I could almost mark the crossover place in the book where my feelings toward each of them changed.
Outside of Alex, Olivia found a group of friends who observed Jewish traditions but were less concerned with the things like the proper tablecloths and more with the sentiments and the people gathered. It was her epiphany moment; her feelings of not belonging because of being biracial (she was adopted), because of her parents’ differing religions, because of always feeling on the outside, all crashed in. She left the dinner with a new commitment to pursue Judaism her way and I think a little more purpose to handle her personal life with more respect for herself.
It’s weirdly the evolution of Olivia that begins the devolution of Alex; he loves to be loved and the most important thing ever in Olivia’s life and there are hints of it. While it was before Olivia’s dinner, when the Mexico trip comes up and she tells him she has to work, he sulks, drinks on the trip, then inappropriately flirts with the guy next to him on the flight back – and tells Olivia about it. Of course, he’s suitably sorry about it when he sees he’s hurt her, but he’s made his point. He wants Olivia to be jealous and is angry when she isn’t; after her dinner, he picks fights and sometimes seems to go out of his way to undermine her self-confidence. He’s increasingly out of control and by the time he and Olivia take the trip back to his hometown, it’s a foregone conclusion that he’s hiding something damaging to her.
>***There are spoilers that follow. I can’t finish the review without them; I’ve tried and can’t adequately explain how this ended up being the 3-star review instead of the 3 ½ or 4 star it might have been with a different ending. You can skip to the very last paragraph for a non-spoiler summary***
I don’t know that I’ve ever knocked off a grade point for an ending, but this review cried out for it. There’s no doubt Hart can write the socks off a book. As much as I didn’t like Olivia or Alex by the time the book ended, she made me feel for them and the erotica was well-done, as always. But the ending here felt, well, unfinished. I didn’t believe it and for the first time in what I assume was supposed to be a book in the erotic romance genre I didn’t think an HEA was possible.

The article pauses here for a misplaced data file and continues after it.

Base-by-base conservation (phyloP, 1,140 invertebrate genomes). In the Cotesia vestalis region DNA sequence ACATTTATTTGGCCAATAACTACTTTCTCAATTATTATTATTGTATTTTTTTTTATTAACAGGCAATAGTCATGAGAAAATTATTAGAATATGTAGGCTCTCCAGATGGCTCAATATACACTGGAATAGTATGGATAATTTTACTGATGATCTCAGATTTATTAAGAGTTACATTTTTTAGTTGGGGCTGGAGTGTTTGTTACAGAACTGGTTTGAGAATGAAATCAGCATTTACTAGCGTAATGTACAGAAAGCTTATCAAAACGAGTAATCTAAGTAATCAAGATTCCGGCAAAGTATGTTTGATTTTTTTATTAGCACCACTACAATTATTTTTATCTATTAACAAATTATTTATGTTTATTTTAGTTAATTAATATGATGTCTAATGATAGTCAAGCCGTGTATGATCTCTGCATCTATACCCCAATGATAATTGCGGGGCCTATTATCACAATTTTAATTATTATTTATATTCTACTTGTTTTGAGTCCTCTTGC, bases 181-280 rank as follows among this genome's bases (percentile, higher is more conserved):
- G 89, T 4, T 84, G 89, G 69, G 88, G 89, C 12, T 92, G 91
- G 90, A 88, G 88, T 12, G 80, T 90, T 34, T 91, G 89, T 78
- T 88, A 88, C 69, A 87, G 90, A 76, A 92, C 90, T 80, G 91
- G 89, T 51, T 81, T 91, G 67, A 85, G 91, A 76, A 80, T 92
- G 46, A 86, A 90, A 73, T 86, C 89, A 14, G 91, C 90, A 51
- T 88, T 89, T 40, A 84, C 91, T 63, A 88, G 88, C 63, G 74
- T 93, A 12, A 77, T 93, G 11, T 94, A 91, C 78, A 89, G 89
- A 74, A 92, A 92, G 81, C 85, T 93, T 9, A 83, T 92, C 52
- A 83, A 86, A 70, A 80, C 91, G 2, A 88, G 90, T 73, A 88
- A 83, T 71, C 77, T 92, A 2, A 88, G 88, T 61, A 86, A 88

There are characters here from an earlier book by Hart, Tempted. Alex was involved in a threesome with friends Anne and Jamie and it ended when Anne decided to stay with her husband and end the ménage, even though Alex was in love with her. Alex dumped Olivia into their house without telling her of the relationship and of course, she figured it out; there are things he tells her about the situation and what he needs in the future that should have sent her screaming into the hills, but instead, she reverts back to the Olivia I couldn’t stand in the beginning. I read the entire book twice and I still don’t get it. If some of the things hadn’t been written about the ménage the way they were, I might have bought it, but Alex, Anne and Jamie still came off specifically as a threesome still yearning for each other.Whatever the pretty words on the page said, why on earth would any reader think Olivia and Alex had any chance at all as a couple? It simply did not match the rest of the book, felt tacked on and not at all true to who at least Olivia had become. I felt cheated, like I missed a couple of chapters somewhere.
My Rating: C